In Bedford, Texas, a 16-year-old honor student was expelled after a security guard noticed a kitchen knife on the floor of the students car. The knife apparently had fallen unnoticed as the student carted some of his grandmothers possessions to Goodwill. He was ordered to spend a year in a juvenile-justice education program and banished from district property and school-sponsored activities. In Deer Lakes, Pennsylvania, a kindergarten student was suspended for bringing a toy axe to school.
Zero tolerance is a policy concerning issues in todays society that are thought to be extremely dangerous. The three main focuses of the policy are incidences of violence, drugs, and alcohol. Zero tolerance treats children as if they were adults, and removes the “innocent until proven guilty” philosophy on which our country thrives. This policy could be extremely harmful to the lives of the students it affects and, “[…] disrupts the lives and educations of good students nearly as often as it does those of troubled students.” This happens by treating all offenses dealing with the aforementioned issues and all students equally, even if the student has had a flawless record and had obviously no harmful intent (Starr 1).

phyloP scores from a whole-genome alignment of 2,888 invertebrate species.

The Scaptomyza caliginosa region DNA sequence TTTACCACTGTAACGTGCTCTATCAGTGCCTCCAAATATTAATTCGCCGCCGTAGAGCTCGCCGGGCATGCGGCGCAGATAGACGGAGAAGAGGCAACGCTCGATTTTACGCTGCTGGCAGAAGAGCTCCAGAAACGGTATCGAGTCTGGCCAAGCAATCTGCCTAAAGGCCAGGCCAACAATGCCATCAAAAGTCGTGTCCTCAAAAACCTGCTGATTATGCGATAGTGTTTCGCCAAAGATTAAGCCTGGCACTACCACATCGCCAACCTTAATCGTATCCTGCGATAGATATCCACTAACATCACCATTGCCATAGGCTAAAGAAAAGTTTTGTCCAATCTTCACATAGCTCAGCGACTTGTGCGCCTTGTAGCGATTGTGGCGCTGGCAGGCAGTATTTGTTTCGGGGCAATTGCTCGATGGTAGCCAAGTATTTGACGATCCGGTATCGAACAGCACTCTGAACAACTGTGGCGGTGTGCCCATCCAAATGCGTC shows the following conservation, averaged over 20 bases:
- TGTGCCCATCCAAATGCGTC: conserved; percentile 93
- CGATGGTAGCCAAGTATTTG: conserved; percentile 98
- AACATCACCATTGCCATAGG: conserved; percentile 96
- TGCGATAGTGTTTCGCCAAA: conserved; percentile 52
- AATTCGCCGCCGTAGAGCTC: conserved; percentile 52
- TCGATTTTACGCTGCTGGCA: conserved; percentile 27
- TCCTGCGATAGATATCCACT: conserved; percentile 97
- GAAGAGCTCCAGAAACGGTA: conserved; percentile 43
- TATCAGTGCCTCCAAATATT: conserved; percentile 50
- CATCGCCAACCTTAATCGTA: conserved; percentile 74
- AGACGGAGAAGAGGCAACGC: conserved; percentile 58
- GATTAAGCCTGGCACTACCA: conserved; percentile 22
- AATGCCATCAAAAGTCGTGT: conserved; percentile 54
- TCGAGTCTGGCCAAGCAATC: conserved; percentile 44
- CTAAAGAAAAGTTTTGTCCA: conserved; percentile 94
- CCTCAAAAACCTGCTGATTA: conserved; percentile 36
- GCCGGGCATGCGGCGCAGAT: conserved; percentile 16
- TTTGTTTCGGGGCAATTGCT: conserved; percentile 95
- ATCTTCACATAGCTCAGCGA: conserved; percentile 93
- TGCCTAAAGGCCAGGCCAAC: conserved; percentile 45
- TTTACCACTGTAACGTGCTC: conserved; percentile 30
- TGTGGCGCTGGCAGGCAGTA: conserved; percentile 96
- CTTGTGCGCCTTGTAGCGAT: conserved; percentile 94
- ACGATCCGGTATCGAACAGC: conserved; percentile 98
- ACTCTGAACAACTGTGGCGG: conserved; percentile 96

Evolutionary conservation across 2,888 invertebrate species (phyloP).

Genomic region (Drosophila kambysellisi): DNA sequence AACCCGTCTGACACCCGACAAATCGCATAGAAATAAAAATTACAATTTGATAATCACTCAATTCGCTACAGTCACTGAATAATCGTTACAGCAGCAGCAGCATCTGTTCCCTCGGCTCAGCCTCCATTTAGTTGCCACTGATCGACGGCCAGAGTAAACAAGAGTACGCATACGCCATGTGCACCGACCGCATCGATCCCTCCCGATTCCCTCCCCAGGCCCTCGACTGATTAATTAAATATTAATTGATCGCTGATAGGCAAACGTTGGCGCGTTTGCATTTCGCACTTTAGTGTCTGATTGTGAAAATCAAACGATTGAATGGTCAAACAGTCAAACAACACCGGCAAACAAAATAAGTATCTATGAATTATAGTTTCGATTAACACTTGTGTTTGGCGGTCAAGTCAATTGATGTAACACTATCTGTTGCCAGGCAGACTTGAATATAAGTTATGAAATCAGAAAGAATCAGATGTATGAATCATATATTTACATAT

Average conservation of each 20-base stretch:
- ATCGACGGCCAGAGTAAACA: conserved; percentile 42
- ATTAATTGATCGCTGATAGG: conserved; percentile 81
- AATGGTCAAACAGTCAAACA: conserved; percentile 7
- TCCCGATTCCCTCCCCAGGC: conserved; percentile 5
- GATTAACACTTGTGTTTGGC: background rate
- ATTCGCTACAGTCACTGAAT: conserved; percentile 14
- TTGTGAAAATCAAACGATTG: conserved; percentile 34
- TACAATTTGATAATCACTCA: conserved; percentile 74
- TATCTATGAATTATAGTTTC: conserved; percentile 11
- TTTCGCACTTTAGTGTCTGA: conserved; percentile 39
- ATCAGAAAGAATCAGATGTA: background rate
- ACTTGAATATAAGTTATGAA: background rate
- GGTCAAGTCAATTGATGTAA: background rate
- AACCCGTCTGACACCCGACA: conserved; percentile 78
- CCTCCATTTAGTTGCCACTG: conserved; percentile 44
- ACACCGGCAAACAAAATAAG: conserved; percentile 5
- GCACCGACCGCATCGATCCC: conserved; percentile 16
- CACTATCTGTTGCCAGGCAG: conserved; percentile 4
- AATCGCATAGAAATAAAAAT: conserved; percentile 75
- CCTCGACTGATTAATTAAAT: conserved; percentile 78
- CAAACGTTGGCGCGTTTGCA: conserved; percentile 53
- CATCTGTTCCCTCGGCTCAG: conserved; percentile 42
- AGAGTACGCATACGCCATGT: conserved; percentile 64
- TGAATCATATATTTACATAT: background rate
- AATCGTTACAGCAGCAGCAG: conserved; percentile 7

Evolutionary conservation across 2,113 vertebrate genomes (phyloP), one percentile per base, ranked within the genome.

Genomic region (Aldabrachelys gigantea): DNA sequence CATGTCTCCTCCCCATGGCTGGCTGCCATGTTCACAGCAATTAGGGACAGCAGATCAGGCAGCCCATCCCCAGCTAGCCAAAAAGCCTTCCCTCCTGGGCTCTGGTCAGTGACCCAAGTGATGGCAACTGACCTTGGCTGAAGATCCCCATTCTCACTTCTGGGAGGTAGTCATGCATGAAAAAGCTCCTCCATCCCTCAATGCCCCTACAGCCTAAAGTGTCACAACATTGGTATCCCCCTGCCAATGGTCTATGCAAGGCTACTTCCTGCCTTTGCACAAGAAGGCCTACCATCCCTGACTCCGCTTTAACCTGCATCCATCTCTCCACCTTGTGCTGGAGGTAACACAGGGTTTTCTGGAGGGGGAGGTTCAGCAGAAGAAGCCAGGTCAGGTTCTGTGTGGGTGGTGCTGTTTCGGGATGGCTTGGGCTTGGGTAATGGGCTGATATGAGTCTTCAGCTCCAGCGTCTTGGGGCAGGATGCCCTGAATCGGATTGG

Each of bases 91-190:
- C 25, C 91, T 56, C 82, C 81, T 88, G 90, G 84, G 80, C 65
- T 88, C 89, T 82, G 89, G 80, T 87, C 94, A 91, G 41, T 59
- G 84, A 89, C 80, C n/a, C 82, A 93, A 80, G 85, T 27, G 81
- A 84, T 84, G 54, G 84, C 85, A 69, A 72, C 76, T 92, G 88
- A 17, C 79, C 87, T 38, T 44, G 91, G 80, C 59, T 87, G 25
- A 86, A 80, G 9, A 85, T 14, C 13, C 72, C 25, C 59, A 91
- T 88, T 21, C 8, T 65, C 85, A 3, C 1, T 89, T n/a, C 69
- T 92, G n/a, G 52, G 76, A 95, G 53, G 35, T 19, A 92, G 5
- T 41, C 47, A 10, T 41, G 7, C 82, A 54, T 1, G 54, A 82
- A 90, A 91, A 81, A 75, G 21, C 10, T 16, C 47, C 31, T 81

Before the zero tolerance
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